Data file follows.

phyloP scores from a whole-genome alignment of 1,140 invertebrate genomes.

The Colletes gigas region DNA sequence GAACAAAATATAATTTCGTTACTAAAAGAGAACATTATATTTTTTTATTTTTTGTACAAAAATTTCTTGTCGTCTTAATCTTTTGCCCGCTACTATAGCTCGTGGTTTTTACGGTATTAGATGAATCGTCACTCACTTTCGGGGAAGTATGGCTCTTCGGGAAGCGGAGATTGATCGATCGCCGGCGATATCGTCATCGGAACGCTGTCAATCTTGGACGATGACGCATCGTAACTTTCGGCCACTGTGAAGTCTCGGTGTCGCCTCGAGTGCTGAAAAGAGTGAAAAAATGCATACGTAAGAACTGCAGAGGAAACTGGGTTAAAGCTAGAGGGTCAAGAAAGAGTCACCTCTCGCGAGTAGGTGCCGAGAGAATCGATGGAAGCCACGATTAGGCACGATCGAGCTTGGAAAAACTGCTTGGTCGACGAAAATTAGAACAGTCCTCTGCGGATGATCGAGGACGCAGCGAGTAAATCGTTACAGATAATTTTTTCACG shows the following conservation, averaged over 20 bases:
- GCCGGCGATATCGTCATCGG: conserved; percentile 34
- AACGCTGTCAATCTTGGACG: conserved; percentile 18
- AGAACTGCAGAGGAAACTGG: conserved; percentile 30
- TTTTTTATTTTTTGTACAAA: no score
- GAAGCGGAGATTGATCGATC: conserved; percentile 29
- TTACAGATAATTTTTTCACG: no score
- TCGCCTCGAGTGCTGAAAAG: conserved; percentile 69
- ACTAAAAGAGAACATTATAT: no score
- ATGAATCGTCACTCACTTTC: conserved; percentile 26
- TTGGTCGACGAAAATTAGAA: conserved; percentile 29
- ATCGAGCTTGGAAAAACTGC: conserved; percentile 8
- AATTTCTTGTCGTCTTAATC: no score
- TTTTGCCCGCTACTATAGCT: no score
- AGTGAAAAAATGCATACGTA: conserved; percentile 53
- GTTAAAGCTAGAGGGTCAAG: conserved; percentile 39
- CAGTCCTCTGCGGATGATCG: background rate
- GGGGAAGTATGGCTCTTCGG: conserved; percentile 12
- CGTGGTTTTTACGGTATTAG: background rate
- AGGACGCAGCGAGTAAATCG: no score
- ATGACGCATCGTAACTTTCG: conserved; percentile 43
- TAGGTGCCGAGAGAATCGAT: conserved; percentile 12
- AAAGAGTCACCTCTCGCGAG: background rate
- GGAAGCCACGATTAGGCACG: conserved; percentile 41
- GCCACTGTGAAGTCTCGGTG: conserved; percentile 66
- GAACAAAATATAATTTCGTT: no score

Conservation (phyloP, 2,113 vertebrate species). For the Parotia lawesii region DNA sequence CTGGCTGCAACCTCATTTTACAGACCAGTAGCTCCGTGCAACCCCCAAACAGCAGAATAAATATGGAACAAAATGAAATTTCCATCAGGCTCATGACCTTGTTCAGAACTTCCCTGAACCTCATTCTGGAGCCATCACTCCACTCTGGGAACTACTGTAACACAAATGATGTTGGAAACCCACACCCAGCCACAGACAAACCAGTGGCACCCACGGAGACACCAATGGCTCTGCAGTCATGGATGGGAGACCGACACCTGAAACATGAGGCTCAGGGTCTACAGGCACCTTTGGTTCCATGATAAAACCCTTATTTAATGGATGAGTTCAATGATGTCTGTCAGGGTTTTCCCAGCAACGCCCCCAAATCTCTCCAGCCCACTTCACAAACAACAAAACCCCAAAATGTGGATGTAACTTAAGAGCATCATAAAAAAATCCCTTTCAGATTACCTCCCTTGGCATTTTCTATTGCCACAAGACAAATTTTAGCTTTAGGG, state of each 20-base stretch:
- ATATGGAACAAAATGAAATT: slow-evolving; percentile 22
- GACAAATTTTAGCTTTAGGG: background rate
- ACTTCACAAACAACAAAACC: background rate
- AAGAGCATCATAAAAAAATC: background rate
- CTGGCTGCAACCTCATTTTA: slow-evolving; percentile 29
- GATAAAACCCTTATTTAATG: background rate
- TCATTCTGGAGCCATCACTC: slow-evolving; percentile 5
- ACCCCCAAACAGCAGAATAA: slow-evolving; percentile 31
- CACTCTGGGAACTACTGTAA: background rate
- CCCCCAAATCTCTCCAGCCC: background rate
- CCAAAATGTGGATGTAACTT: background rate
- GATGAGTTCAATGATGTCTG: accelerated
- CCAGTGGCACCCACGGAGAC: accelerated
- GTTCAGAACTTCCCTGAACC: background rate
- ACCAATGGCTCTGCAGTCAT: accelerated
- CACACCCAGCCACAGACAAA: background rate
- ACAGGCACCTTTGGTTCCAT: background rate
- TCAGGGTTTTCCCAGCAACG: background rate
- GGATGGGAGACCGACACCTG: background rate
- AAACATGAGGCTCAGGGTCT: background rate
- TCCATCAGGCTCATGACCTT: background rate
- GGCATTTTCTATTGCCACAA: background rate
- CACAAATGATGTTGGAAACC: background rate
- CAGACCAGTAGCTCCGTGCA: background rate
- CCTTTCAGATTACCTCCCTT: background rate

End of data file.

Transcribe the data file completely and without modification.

phyloP scores from a whole-genome alignment of 1,140 invertebrate genomes.

The Colletes gigas region DNA sequence GAACAAAATATAATTTCGTTACTAAAAGAGAACATTATATTTTTTTATTTTTTGTACAAAAATTTCTTGTCGTCTTAATCTTTTGCCCGCTACTATAGCTCGTGGTTTTTACGGTATTAGATGAATCGTCACTCACTTTCGGGGAAGTATGGCTCTTCGGGAAGCGGAGATTGATCGATCGCCGGCGATATCGTCATCGGAACGCTGTCAATCTTGGACGATGACGCATCGTAACTTTCGGCCACTGTGAAGTCTCGGTGTCGCCTCGAGTGCTGAAAAGAGTGAAAAAATGCATACGTAAGAACTGCAGAGGAAACTGGGTTAAAGCTAGAGGGTCAAGAAAGAGTCACCTCTCGCGAGTAGGTGCCGAGAGAATCGATGGAAGCCACGATTAGGCACGATCGAGCTTGGAAAAACTGCTTGGTCGACGAAAATTAGAACAGTCCTCTGCGGATGATCGAGGACGCAGCGAGTAAATCGTTACAGATAATTTTTTCACG shows the following conservation, averaged over 20 bases:
- GCCGGCGATATCGTCATCGG: conserved; percentile 34
- AACGCTGTCAATCTTGGACG: conserved; percentile 18
- AGAACTGCAGAGGAAACTGG: conserved; percentile 30
- TTTTTTATTTTTTGTACAAA: no score
- GAAGCGGAGATTGATCGATC: conserved; percentile 29
- TTACAGATAATTTTTTCACG: no score
- TCGCCTCGAGTGCTGAAAAG: conserved; percentile 69
- ACTAAAAGAGAACATTATAT: no score
- ATGAATCGTCACTCACTTTC: conserved; percentile 26
- TTGGTCGACGAAAATTAGAA: conserved; percentile 29
- ATCGAGCTTGGAAAAACTGC: conserved; percentile 8
- AATTTCTTGTCGTCTTAATC: no score
- TTTTGCCCGCTACTATAGCT: no score
- AGTGAAAAAATGCATACGTA: conserved; percentile 53
- GTTAAAGCTAGAGGGTCAAG: conserved; percentile 39
- CAGTCCTCTGCGGATGATCG: background rate
- GGGGAAGTATGGCTCTTCGG: conserved; percentile 12
- CGTGGTTTTTACGGTATTAG: background rate
- AGGACGCAGCGAGTAAATCG: no score
- ATGACGCATCGTAACTTTCG: conserved; percentile 43
- TAGGTGCCGAGAGAATCGAT: conserved; percentile 12
- AAAGAGTCACCTCTCGCGAG: background rate
- GGAAGCCACGATTAGGCACG: conserved; percentile 41
- GCCACTGTGAAGTCTCGGTG: conserved; percentile 66
- GAACAAAATATAATTTCGTT: no score

Conservation (phyloP, 2,113 vertebrate species). For the Parotia lawesii region DNA sequence CTGGCTGCAACCTCATTTTACAGACCAGTAGCTCCGTGCAACCCCCAAACAGCAGAATAAATATGGAACAAAATGAAATTTCCATCAGGCTCATGACCTTGTTCAGAACTTCCCTGAACCTCATTCTGGAGCCATCACTCCACTCTGGGAACTACTGTAACACAAATGATGTTGGAAACCCACACCCAGCCACAGACAAACCAGTGGCACCCACGGAGACACCAATGGCTCTGCAGTCATGGATGGGAGACCGACACCTGAAACATGAGGCTCAGGGTCTACAGGCACCTTTGGTTCCATGATAAAACCCTTATTTAATGGATGAGTTCAATGATGTCTGTCAGGGTTTTCCCAGCAACGCCCCCAAATCTCTCCAGCCCACTTCACAAACAACAAAACCCCAAAATGTGGATGTAACTTAAGAGCATCATAAAAAAATCCCTTTCAGATTACCTCCCTTGGCATTTTCTATTGCCACAAGACAAATTTTAGCTTTAGGG, state of each 20-base stretch:
- ATATGGAACAAAATGAAATT: slow-evolving; percentile 22
- GACAAATTTTAGCTTTAGGG: background rate
- ACTTCACAAACAACAAAACC: background rate
- AAGAGCATCATAAAAAAATC: background rate
- CTGGCTGCAACCTCATTTTA: slow-evolving; percentile 29
- GATAAAACCCTTATTTAATG: background rate
- TCATTCTGGAGCCATCACTC: slow-evolving; percentile 5
- ACCCCCAAACAGCAGAATAA: slow-evolving; percentile 31
- CACTCTGGGAACTACTGTAA: background rate
- CCCCCAAATCTCTCCAGCCC: background rate
- CCAAAATGTGGATGTAACTT: background rate
- GATGAGTTCAATGATGTCTG: accelerated
- CCAGTGGCACCCACGGAGAC: accelerated
- GTTCAGAACTTCCCTGAACC: background rate
- ACCAATGGCTCTGCAGTCAT: accelerated
- CACACCCAGCCACAGACAAA: background rate
- ACAGGCACCTTTGGTTCCAT: background rate
- TCAGGGTTTTCCCAGCAACG: background rate
- GGATGGGAGACCGACACCTG: background rate
- AAACATGAGGCTCAGGGTCT: background rate
- TCCATCAGGCTCATGACCTT: background rate
- GGCATTTTCTATTGCCACAA: background rate
- CACAAATGATGTTGGAAACC: background rate
- CAGACCAGTAGCTCCGTGCA: background rate
- CCTTTCAGATTACCTCCCTT: background rate